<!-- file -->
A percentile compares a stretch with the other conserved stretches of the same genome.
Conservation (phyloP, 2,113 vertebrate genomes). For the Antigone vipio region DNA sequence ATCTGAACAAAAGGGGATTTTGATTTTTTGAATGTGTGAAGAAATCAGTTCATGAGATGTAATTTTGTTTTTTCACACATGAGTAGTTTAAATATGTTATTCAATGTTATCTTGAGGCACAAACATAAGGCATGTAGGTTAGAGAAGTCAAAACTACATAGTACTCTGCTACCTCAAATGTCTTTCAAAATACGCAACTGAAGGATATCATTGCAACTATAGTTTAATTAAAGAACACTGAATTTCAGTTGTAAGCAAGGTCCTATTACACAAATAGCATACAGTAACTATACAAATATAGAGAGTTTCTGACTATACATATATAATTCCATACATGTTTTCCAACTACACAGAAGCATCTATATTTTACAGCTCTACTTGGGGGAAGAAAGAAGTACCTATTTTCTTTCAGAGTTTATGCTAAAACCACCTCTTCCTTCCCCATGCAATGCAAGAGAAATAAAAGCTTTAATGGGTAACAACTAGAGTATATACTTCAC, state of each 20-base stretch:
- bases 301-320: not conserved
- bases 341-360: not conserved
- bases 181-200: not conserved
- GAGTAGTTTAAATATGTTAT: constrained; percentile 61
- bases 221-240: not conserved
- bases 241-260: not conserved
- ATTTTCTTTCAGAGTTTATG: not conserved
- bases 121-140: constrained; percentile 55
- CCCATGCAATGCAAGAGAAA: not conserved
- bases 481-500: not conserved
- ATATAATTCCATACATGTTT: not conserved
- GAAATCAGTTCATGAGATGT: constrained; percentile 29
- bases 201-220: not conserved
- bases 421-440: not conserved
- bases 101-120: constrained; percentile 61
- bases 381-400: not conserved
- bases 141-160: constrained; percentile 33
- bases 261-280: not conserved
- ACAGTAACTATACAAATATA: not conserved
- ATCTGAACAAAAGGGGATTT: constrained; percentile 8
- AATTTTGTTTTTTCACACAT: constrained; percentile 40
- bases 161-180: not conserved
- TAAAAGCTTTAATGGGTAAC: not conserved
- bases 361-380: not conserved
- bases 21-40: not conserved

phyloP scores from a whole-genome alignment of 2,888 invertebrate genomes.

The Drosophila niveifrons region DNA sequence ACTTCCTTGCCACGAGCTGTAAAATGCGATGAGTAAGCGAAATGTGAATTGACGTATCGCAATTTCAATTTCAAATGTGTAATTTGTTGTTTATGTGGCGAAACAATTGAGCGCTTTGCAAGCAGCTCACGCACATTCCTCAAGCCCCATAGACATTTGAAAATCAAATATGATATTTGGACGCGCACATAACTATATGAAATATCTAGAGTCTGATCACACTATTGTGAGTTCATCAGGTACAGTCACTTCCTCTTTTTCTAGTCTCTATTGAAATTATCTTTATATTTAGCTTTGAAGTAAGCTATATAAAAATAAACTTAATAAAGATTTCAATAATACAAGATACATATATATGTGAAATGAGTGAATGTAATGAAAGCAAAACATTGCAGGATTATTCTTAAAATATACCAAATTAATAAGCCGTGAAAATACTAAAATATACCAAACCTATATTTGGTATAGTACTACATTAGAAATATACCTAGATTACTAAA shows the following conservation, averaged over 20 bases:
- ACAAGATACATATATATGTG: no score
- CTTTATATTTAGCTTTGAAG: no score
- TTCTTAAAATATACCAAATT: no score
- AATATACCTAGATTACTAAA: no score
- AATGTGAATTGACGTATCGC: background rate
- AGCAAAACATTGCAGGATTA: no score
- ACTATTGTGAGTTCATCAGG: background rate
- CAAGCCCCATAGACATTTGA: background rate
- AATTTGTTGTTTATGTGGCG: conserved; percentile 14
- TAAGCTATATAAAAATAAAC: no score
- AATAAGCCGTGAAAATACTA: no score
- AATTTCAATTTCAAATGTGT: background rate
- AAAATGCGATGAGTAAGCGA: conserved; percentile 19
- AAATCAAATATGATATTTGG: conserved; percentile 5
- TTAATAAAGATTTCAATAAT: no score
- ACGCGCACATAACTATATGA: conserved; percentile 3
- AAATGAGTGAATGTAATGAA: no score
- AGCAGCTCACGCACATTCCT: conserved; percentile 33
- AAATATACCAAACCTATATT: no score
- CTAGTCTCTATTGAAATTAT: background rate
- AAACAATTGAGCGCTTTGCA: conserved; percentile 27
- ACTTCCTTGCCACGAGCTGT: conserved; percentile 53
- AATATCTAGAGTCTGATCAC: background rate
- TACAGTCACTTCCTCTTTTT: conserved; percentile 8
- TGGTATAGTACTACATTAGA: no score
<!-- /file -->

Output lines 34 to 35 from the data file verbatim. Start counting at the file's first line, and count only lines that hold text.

- AATGTGAATTGACGTATCGC: background rate
- AGCAAAACATTGCAGGATTA: no score